However one chooses to manage the distribution phase of traditional IRAs, it’s wise to remember that when staring at a $1 million IRA, you don’t really have $1 million; you have $1 million minus the tax that will be paid as that asset base pays your RMDs. This is a critical fact for retirement planning.

Market ‘Dips’ and Market ‘Corrections’

As the market sank this last week, we had a few comments from clients about this ‘rocky ride’. (One note of appreciation – these clients were calling with more concern for us than their portfolios! Thanks for that!)

Now is a good time to review a few statistics about market movements. First of all, it’s hard to remember this after last year, but nearly every calendar year since 1926 has contained a ‘dip’ of around -5% to -7%, and many years have contained more than one ‘dip’. On average, these moves happen at least every year, and over some shorter time frames, they happen twice a year! So we can consider this kind of movement normal. What’s not normal is going without a 5% correction, like we did last year.

Furthermore, ‘corrections’, of more than -10%, happen about 2/3 of the time, also within the range of normal.

One alarming feature of both dips and corrections, which tends to imbue them with more importance than they deserve, is that they happen fast. Markets rarely slide centimeter by centimeter over a long period of time. Instead they tend to plunge. Meanwhile, the recovery from the dip or correction can take months, making this feel all the worse. However, recovery occurs – so far – 100% of the time. So using a correction or a dip to buy assets is smart, provided the increased exposure synchs up with your financial plan.

An Addendum on Security

We had some feedback to our earlier blog on security, specifically around passwords. Our commenter indicated that her passwords were turning out to be too weak and she suggested that we augment our earlier post with some sites that can improve password quality – a worthy suggestion.

Here are a few password generators:

https://passwordsgenerator.net/

https://lastpass.com/generatepassword.php

If you just want to check your own chosen password for strength, try this site:

http://www.passwordmeter.com/

Additionally, there are a number of services to keep track of all your odd passwords, but of course you have to remember your master password – and that one can be hacked too. We often use Roboform, here:

https://www.roboform.com/

Happy browsing!

 

 

 

Charitable Giving: How Much is Normal?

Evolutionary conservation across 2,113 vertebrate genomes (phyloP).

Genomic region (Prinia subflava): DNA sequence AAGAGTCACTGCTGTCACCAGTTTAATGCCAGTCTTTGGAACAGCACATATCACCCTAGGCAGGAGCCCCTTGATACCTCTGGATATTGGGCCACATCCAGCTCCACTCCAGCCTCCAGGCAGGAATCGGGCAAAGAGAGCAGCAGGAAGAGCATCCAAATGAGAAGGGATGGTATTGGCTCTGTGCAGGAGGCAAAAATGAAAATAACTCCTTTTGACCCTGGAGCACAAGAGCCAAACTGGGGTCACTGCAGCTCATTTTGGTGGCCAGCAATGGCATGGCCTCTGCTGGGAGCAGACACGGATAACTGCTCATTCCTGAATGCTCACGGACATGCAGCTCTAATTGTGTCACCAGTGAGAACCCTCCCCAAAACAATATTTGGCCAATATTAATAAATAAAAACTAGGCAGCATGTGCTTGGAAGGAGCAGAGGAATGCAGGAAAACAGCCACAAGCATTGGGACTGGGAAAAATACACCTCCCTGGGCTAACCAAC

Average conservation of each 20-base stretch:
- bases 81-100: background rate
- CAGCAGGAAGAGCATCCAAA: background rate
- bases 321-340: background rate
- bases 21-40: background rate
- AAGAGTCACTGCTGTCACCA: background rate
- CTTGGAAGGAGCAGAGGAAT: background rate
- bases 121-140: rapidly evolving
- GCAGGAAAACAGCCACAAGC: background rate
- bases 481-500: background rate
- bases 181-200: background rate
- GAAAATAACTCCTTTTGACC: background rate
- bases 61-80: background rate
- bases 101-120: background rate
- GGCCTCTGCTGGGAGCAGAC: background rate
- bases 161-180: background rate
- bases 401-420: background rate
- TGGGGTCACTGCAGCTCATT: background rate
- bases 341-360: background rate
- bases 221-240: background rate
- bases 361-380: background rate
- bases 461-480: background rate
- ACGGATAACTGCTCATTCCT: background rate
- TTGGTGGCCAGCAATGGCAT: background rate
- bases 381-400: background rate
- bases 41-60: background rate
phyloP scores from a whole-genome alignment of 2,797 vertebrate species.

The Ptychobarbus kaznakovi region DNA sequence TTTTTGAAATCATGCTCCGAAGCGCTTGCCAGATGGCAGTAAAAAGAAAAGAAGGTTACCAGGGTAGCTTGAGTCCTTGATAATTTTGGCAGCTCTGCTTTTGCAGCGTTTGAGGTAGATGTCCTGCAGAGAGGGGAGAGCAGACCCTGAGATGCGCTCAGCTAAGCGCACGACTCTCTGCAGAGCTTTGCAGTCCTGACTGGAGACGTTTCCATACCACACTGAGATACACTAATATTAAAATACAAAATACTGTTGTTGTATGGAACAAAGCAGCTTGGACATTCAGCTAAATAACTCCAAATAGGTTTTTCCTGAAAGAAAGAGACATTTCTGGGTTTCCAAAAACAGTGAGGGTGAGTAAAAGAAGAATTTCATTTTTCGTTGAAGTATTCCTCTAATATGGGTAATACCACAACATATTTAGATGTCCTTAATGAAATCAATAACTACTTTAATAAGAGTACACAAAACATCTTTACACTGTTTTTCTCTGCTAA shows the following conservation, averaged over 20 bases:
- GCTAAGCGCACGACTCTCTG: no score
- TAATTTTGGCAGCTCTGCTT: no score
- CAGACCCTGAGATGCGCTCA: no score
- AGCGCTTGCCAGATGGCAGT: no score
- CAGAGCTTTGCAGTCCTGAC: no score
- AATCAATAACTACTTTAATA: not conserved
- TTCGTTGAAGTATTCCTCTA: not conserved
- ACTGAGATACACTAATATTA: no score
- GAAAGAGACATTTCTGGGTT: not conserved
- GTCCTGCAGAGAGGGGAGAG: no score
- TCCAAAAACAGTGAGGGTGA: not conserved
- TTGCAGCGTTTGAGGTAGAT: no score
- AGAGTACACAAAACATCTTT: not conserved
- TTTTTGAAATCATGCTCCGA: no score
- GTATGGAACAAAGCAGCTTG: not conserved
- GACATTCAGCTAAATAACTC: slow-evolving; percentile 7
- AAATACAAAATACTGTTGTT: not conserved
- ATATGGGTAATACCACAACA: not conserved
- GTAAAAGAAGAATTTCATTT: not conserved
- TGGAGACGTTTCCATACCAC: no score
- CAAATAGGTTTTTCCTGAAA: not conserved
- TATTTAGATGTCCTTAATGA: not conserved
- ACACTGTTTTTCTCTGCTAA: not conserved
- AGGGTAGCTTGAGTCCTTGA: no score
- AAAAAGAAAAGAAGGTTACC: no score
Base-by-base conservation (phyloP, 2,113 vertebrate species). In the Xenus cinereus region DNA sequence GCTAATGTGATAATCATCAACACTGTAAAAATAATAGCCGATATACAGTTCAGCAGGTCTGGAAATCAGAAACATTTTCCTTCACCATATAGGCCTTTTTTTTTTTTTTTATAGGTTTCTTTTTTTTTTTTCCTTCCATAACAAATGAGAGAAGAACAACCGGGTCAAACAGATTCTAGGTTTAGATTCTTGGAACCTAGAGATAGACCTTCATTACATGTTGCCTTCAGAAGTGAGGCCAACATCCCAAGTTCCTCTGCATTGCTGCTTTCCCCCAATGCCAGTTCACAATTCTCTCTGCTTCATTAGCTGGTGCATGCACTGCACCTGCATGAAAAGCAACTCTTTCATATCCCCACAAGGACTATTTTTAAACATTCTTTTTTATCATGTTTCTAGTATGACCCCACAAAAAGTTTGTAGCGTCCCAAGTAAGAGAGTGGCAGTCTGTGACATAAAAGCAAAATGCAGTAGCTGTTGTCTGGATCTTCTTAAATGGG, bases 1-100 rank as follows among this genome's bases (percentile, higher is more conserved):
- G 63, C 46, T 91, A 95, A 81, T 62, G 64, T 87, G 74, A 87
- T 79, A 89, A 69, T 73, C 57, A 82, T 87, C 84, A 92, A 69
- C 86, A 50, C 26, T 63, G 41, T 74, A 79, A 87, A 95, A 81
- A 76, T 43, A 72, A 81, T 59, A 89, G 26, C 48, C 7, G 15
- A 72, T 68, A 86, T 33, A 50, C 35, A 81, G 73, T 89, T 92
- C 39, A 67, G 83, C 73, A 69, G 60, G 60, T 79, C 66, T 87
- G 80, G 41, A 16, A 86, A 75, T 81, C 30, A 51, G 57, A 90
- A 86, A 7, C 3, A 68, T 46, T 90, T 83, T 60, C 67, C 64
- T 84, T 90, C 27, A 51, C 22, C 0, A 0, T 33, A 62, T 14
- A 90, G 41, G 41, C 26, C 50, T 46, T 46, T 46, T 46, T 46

Americans are pretty charitable, and we’re not just talking about the rich. Generally, Americans give away between 3% and 4% of adjusted gross income per year, across all income levels, though giving tends to be a little higher at the lowest end of the income spectrum. Interestingly, isolating giving to just donors, instead of the entire population, totals are about one percentage point higher. So in the population of “donors only”, at the $100,000 income level, donations run about $4200. For all taxpayers at that level, donations are around $3700. Further, amounts given as a percent of adjusted gross income have remained very stable over the years.

Keep in mind that if you stray much higher than these figures, or outside the realm of any ‘norms’ tax-wise, you essentially flag yourself as an audit candidate. That’s not a reason to be stingy, but it is a reason to keep meticulous records if you have large charitable contributions.

What if you are asset-rich but don’t have much income? Maybe you own real estate or a large portfolio of lower yielding stocks and municipal bonds that don’t generate a high taxable income. It’s harder to find figures that correspond to how much is normal or even appropriate to give away where assets are high but income is low. However, we found an old study that investigated lifetime giving as a percentage of total wealth, using later-filed estate tax returns. Turns out that people give away about 0.4% to 0.5% of wealth per year, then upon death, charitable giving via estate planning spikes. People clearly have a preference for retaining wealth while alive, even when it cannot be consumed; then being generous at death.

Finally, a note on the new tax bill: the bill hikes the amount of AGI that a person can give away and still deduct to 60% from 50%. It’s hard to imagine giving away that much income, of course.